It’s always curious to watch you present posts that represent you as chiefly a domain buyer, or an end user; it’s bizarre because, we all know you more aptly as a domain seller (a ‘domainer’).

    So, you often write anti-industry articles because of this. Domain appraisal is not a bad thing. It is not an exact science, just like in other industries: antiques, jewelry, autos..

    Appraisals give guidance. Water eventually finds its level. The market is the real appraiser.

    Every body does appraisal of something several times a day. It doesn’t mean you have to buy whatever you appraise. A black Mercedes-Benz passes by, and you say “that must be over a hundred grand”, doesn’t mean you’ll lay out the dough for it. It’s just an appraisal.

    The appraisal services do a good job for the domain seller, and yes, that’s you Elliot. You are first and mostly a domain seller, a domainer. You are not an End User. Elliot is a domainer. We all buy domains, but we identify as domain investors, not domain buyers. Whether you “acquire” domains, or “Register” them, or both, you are a domainer.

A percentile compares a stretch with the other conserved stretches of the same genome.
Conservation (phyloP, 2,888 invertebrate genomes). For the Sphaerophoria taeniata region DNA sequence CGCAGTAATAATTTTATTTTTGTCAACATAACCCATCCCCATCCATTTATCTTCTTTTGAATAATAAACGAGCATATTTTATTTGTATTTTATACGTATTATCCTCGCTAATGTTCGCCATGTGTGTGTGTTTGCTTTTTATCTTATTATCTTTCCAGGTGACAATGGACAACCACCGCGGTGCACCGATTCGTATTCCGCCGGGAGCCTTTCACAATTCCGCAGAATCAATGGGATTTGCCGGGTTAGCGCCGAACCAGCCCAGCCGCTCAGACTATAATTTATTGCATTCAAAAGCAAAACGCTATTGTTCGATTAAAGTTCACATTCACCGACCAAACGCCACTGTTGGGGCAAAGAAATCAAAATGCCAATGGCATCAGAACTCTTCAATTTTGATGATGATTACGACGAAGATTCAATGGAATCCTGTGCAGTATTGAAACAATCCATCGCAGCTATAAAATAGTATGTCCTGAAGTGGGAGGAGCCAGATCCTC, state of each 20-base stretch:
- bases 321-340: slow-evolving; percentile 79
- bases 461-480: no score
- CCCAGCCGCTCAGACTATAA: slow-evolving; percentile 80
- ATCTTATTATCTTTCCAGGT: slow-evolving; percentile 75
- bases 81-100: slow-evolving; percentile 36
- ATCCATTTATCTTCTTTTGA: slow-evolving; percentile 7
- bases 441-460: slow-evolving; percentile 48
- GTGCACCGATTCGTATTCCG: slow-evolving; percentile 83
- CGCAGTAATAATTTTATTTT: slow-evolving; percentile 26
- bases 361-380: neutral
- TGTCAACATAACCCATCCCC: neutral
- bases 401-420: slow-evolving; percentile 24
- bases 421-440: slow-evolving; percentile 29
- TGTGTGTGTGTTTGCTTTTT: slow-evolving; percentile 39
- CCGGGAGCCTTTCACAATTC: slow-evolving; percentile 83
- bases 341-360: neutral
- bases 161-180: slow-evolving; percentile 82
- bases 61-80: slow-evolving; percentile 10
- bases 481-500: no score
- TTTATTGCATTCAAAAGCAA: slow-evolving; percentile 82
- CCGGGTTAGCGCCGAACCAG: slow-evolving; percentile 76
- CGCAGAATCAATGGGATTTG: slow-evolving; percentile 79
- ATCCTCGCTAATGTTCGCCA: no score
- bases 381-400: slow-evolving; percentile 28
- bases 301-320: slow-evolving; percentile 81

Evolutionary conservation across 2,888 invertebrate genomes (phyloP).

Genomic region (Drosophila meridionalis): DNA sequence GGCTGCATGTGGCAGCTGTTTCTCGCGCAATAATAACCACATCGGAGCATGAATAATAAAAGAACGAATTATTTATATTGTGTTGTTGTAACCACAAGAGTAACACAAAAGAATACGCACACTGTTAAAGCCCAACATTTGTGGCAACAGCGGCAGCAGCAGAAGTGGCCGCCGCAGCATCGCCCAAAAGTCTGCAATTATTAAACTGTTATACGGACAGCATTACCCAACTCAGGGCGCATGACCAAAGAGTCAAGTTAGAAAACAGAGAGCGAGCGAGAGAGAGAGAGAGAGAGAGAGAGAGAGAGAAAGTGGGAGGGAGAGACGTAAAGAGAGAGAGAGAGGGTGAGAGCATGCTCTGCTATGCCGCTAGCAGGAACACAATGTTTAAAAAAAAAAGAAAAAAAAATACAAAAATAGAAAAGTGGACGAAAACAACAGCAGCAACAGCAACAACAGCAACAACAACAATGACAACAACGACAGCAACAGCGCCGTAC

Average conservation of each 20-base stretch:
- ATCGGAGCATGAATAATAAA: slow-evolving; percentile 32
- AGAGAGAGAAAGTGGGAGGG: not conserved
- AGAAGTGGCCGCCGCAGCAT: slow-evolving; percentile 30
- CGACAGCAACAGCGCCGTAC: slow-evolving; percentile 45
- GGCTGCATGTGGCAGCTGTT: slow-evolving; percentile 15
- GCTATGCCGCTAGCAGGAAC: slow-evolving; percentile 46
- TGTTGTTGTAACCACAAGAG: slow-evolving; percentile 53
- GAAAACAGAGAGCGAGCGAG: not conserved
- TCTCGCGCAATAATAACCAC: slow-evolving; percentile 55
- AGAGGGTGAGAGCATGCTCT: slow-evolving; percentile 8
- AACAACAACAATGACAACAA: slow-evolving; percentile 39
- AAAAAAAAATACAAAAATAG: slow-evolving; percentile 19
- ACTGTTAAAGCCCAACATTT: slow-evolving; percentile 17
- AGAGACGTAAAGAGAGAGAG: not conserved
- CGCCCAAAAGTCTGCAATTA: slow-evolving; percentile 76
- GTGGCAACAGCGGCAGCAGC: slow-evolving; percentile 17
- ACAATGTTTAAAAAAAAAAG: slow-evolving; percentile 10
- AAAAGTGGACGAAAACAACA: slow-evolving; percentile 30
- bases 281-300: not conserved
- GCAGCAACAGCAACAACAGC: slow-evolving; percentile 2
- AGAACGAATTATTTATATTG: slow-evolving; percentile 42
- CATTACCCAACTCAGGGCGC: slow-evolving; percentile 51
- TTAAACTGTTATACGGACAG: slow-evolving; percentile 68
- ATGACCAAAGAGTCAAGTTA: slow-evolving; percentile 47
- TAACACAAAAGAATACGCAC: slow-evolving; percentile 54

Therefore, you stay inside and piss out, rather than the other way around. Just my observation and opinion. 🙂

    • @Elliot,

      Even if you are buying as much names as you are selling (which is a herculean feat I must say) that doesn’t change your role, as far as which side you should support. You should be on the side of domainers, by that I mean the domain industry’s appraisers, bloggers, markets, sellers, etc

      If a product helps the seller more than the buyer, you should be for it. No?

    • You don’t know how many names I sell so it would be hard for you to say it is a Herculean effort.

      In any case, I do not have to choose sides. This is business not sports. I am an advocate for my own business.